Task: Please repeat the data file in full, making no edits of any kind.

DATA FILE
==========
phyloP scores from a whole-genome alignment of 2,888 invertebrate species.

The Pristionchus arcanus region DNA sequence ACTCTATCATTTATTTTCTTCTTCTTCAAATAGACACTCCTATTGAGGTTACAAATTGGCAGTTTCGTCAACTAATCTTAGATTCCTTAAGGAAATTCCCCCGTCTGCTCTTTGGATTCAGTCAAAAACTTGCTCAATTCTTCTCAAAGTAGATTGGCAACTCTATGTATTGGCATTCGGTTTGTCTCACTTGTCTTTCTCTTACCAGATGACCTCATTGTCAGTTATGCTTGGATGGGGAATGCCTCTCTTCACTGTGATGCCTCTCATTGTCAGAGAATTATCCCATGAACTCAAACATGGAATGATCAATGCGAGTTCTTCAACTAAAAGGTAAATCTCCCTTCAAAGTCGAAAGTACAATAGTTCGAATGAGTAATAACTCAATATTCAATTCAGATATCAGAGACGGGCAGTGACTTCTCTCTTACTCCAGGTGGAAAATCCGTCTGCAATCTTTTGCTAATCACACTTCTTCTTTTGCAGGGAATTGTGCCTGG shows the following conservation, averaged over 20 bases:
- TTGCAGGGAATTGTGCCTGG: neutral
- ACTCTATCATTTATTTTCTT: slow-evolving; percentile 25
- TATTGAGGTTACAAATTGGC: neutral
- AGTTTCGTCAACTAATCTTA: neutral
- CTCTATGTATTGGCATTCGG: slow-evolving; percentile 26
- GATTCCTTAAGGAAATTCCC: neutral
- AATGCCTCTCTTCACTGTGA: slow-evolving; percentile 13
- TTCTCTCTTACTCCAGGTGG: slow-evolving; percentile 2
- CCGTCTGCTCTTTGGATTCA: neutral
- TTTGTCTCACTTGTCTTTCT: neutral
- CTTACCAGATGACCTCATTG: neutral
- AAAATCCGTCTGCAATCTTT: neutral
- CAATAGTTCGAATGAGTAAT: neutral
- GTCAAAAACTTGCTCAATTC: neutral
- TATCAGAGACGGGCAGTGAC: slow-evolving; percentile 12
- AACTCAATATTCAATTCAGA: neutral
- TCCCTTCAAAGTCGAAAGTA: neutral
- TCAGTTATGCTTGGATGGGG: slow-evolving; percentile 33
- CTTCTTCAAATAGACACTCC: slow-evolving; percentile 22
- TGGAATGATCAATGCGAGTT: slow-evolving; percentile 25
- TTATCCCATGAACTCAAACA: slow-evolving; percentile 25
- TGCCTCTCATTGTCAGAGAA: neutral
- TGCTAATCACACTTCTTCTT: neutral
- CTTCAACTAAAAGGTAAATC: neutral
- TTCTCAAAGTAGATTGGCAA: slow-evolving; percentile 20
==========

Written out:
phyloP scores from a whole-genome alignment of 2,888 invertebrate species.

The Pristionchus arcanus region DNA sequence ACTCTATCATTTATTTTCTTCTTCTTCAAATAGACACTCCTATTGAGGTTACAAATTGGCAGTTTCGTCAACTAATCTTAGATTCCTTAAGGAAATTCCCCCGTCTGCTCTTTGGATTCAGTCAAAAACTTGCTCAATTCTTCTCAAAGTAGATTGGCAACTCTATGTATTGGCATTCGGTTTGTCTCACTTGTCTTTCTCTTACCAGATGACCTCATTGTCAGTTATGCTTGGATGGGGAATGCCTCTCTTCACTGTGATGCCTCTCATTGTCAGAGAATTATCCCATGAACTCAAACATGGAATGATCAATGCGAGTTCTTCAACTAAAAGGTAAATCTCCCTTCAAAGTCGAAAGTACAATAGTTCGAATGAGTAATAACTCAATATTCAATTCAGATATCAGAGACGGGCAGTGACTTCTCTCTTACTCCAGGTGGAAAATCCGTCTGCAATCTTTTGCTAATCACACTTCTTCTTTTGCAGGGAATTGTGCCTGG shows the following conservation, averaged over 20 bases:
- TTGCAGGGAATTGTGCCTGG: neutral
- ACTCTATCATTTATTTTCTT: slow-evolving; percentile 25
- TATTGAGGTTACAAATTGGC: neutral
- AGTTTCGTCAACTAATCTTA: neutral
- CTCTATGTATTGGCATTCGG: slow-evolving; percentile 26
- GATTCCTTAAGGAAATTCCC: neutral
- AATGCCTCTCTTCACTGTGA: slow-evolving; percentile 13
- TTCTCTCTTACTCCAGGTGG: slow-evolving; percentile 2
- CCGTCTGCTCTTTGGATTCA: neutral
- TTTGTCTCACTTGTCTTTCT: neutral
- CTTACCAGATGACCTCATTG: neutral
- AAAATCCGTCTGCAATCTTT: neutral
- CAATAGTTCGAATGAGTAAT: neutral
- GTCAAAAACTTGCTCAATTC: neutral
- TATCAGAGACGGGCAGTGAC: slow-evolving; percentile 12
- AACTCAATATTCAATTCAGA: neutral
- TCCCTTCAAAGTCGAAAGTA: neutral
- TCAGTTATGCTTGGATGGGG: slow-evolving; percentile 33
- CTTCTTCAAATAGACACTCC: slow-evolving; percentile 22
- TGGAATGATCAATGCGAGTT: slow-evolving; percentile 25
- TTATCCCATGAACTCAAACA: slow-evolving; percentile 25
- TGCCTCTCATTGTCAGAGAA: neutral
- TGCTAATCACACTTCTTCTT: neutral
- CTTCAACTAAAAGGTAAATC: neutral
- TTCTCAAAGTAGATTGGCAA: slow-evolving; percentile 20